Network News

X My Profile
View More Activity
The new Washington
Post Weather website
Jump to CWG's
Latest Full Forecast
Outside now? Radar, temps
and more: Weather Wall
Follow us on Twitter (@capitalweather) and become a fan on Facebook
Posted at 3:00 PM ET, 07/23/2008

Dolly Makes Landfall in Texas; Winds Near 95 MPH

By Capital Weather Gang

*Damage reports include uprooted trees, a toppled roof and downed power lines*

Radar: Latest radar loop of Hurricane Dolly. Courtesy National Weather Service. Click on image to expand. Refresh page to update.

Hurricane Dolly has made landfall along the southern Texas coast, and according to the National Hurricane Center is now a Category 1 storm with maximum sustained winds near 95 mph, down from a Category 2 storm with maximum sustained winds near 100 mph just before landfall.

Weather Underground's Jeff Masters noted that Dolly put on an "impressive burst of rapid intensification" with its central pressure dropping fast as it approached the Texas-Mexico coast. He also pointed out that the expected storm surge of 6 to 8 feet above normal tide levels will "mostly affect uninhabited sections of Padre Island."

Nevertheless, flooding rains, damaging winds and tornadoes are a threat to South Texas and northeast Mexico through tomorrow. Rainfall totals of 8 to 12 inches are expected, with isolated amounts of 20 inches. If you're familiar with South Texas geography, the National Weather Service in Brownsville, Texas, has created useful maps of potential storm impacts.

Meanwhile, The Monitor asks, "Will levees and dams hold?"

For the latest on the potential for severe weather here in the D.C. area, see our full forecast, and see UnitedCast for tonight's game at RFK.

By Capital Weather Gang  | July 23, 2008; 3:00 PM ET
Categories:  Tropical Weather  
Save & Share:  Send E-mail   Facebook   Twitter   Digg   Yahoo Buzz   Del.icio.us   StumbleUpon   Technorati   Google Buzz   Previous: Forecast: Sweaty With Storms. Some Severe?
Next: CommuteCast: Showers Lurk; Some Storms Tonight

Comments

I have to agree with Joe B. on his rant this morning. At a pressure of 963mb, I can't see how the winds can be 95 mph. Pressure is the only reliable measurement. There is no way that a plane can measure all points in a storm. Storms are not perfectly symmetrical like text books, and I think that the NHC (given its core mission is to save lives and protect property) has done a disservice to the people in South Texas e.g. it is going to worse than they think. I am curious what others think.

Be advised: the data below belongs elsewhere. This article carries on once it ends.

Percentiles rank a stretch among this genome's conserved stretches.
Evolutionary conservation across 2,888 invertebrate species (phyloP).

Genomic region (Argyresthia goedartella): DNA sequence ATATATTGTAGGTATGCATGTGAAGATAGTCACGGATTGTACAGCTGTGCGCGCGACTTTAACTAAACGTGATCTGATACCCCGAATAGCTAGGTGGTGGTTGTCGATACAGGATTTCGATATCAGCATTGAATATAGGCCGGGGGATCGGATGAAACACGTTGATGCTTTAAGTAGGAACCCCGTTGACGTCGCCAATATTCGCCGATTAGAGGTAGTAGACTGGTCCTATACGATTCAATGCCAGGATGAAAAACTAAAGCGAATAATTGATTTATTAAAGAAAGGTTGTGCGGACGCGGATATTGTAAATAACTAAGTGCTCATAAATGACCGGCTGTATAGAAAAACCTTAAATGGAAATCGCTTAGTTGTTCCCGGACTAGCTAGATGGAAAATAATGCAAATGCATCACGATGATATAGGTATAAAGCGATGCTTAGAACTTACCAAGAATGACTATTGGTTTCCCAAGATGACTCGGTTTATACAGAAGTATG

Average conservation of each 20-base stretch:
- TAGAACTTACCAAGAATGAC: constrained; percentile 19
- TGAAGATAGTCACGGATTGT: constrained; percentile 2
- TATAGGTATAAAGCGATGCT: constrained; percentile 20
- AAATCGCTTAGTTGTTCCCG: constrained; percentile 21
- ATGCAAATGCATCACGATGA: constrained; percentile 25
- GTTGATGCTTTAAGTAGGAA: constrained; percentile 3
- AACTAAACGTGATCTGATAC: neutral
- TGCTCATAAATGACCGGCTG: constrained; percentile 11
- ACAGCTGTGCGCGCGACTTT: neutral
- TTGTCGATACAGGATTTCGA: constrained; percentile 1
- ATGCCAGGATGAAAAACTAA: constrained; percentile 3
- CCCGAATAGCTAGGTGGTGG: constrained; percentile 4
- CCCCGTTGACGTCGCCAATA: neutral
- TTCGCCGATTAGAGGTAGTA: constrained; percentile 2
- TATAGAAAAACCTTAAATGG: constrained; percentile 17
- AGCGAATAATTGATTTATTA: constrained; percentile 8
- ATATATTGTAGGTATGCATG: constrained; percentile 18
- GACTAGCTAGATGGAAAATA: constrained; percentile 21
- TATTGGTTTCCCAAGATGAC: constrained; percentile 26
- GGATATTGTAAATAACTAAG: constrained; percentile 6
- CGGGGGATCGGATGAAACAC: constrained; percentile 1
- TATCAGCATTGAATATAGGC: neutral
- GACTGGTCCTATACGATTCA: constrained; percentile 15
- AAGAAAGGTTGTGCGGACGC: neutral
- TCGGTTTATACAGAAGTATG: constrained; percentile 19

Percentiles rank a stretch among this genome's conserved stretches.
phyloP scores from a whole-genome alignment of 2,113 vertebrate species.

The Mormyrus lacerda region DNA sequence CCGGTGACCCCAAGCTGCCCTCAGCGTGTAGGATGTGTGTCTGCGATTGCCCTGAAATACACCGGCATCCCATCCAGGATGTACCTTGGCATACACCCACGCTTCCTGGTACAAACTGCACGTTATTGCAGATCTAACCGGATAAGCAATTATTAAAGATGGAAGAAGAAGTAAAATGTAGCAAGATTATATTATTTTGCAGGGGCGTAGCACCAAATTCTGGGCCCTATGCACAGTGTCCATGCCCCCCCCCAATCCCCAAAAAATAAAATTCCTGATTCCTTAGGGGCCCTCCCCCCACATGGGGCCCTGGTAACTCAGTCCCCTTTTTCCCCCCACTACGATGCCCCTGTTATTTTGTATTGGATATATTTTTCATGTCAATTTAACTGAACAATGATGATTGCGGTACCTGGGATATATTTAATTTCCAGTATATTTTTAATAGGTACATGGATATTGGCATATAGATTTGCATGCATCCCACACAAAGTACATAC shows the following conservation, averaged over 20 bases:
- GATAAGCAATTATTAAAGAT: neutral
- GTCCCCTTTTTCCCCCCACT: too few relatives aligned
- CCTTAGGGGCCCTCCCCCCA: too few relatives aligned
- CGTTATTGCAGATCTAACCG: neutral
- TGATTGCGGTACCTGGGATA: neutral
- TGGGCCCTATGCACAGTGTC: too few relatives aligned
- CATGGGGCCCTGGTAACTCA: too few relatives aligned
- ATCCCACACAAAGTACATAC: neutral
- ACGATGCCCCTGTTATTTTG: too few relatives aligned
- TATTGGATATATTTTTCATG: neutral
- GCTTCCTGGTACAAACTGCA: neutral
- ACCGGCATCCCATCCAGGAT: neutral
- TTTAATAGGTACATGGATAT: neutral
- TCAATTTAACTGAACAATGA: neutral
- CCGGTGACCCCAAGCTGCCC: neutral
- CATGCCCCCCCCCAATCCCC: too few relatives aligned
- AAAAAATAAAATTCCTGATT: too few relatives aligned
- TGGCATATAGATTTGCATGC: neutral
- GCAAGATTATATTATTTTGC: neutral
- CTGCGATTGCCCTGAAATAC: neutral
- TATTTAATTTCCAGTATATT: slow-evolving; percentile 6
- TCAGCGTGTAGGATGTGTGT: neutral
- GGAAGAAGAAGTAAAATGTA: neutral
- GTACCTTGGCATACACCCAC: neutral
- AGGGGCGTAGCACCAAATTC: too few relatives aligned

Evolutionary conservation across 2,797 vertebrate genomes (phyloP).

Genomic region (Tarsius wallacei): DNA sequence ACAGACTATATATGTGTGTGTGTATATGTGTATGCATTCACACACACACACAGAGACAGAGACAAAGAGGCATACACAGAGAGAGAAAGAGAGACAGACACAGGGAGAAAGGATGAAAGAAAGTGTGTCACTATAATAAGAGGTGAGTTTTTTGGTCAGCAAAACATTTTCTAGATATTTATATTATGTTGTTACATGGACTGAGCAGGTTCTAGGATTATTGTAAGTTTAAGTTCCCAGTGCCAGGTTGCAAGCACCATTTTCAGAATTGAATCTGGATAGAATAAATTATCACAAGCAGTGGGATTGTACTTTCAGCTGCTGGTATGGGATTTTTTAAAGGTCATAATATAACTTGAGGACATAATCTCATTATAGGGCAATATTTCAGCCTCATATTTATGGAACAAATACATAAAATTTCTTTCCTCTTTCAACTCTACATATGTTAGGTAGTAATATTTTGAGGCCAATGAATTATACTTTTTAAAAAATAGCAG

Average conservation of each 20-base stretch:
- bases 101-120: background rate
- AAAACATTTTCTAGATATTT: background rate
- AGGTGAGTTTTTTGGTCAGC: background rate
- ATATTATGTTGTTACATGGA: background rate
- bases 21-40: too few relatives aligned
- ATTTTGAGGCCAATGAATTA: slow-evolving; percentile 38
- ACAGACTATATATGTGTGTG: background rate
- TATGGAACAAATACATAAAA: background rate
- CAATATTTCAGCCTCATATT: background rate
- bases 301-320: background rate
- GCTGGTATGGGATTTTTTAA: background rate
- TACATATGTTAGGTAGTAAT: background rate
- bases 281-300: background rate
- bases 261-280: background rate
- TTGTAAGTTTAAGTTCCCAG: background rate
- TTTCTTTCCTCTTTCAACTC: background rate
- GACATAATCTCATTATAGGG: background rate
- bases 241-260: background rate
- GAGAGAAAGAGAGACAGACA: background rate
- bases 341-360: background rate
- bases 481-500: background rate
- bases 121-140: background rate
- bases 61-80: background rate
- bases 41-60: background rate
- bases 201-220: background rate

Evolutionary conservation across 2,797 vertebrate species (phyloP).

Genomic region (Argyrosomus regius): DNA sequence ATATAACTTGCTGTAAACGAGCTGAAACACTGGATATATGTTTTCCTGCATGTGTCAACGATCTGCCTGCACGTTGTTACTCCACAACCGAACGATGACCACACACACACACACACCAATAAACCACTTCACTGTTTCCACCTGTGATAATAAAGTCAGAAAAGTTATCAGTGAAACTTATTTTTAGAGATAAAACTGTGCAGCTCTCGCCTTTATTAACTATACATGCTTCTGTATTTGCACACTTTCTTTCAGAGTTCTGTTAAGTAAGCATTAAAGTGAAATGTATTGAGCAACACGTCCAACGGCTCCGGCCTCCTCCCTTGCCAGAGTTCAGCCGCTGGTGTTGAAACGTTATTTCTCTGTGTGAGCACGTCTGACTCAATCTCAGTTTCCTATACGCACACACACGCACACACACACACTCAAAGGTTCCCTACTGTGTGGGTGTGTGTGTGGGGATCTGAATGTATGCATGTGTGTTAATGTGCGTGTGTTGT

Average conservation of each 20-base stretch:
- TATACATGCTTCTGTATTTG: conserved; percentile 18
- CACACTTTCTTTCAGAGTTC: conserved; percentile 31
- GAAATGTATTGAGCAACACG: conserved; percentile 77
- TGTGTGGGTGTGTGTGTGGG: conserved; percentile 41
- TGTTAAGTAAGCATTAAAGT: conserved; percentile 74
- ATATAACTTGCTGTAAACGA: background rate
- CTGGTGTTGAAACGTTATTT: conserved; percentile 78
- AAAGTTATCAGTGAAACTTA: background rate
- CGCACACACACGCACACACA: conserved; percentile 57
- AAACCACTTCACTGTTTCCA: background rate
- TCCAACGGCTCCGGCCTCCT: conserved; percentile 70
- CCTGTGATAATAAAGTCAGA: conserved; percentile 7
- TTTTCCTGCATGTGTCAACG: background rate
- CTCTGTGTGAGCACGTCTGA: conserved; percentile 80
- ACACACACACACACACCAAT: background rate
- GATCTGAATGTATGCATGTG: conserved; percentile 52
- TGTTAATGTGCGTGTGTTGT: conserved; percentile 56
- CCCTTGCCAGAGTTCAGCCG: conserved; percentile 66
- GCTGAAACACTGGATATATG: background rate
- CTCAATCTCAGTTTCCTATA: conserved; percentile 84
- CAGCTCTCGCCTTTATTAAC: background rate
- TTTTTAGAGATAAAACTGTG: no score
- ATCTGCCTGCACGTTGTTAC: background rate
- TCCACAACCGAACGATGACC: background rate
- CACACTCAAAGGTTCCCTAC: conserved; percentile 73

Posted by: Mike | July 23, 2008 10:58 AM | Report abuse

Morning guys,

Hey, isn't the slowing pace of the storm coupled with the intensification likely to drop more rain than might be forcesat along its path? And can the levees hold if that'ss the case?

Posted by: Etch | July 23, 2008 10:59 AM | Report abuse

Etch:
NHC says as much in its latest discussion, which has Dolly now at Cat 2.

Posted by: jmbethesda | July 23, 2008 11:11 AM | Report abuse

I think this is going to be a bad year for hurricanes. It will give Gore more ammo to back up his global warming claims.

Posted by: Greg | July 23, 2008 11:16 AM | Report abuse

I hadnt even seen Joe B's rant...and it turns out I was right on about the pressure/strength discrepancy in Dolly...it actually seems like she's going through an eyewall replacement over the last 90 minutes. Could be a saving grace for this to get even worse. One other thing is if Dolly jogs a bit more to the NW than the W or WNW, then she has another 30-50 miles of warm water to traverse...the coastline in Deep South TX bends ever so slightly to the NNW as you head along the potential path...

Posted by: Dulles ARC | July 23, 2008 11:31 AM | Report abuse

See this close-up radar view of Dolly. Pretty impressive.

Posted by: Capital Weather Gang | July 23, 2008 11:41 AM | Report abuse

Dolly is juuuust about to make landfall on South Padre Island, Texas. The eyewall just needs to go another mile or two west of its current position.

Posted by: weatherdudeVA (Lake Ridge) | July 23, 2008 1:15 PM | Report abuse

Not to be too technical about it, landfall occurs when the center of the storm crosses the coast.

CapitalClimate.

Posted by: CapitalClimate | July 23, 2008 1:20 PM | Report abuse

Looks as though Brownsville is catching it worst though it's in the SW quadrant of the storm. By comparison the normally strongest NE quadrant looks weaker.

Posted by: El Bombo | July 23, 2008 1:21 PM | Report abuse

The comments to this entry are closed.

 
 
RSS Feed
Subscribe to The Post

© 2012 The Washington Post Company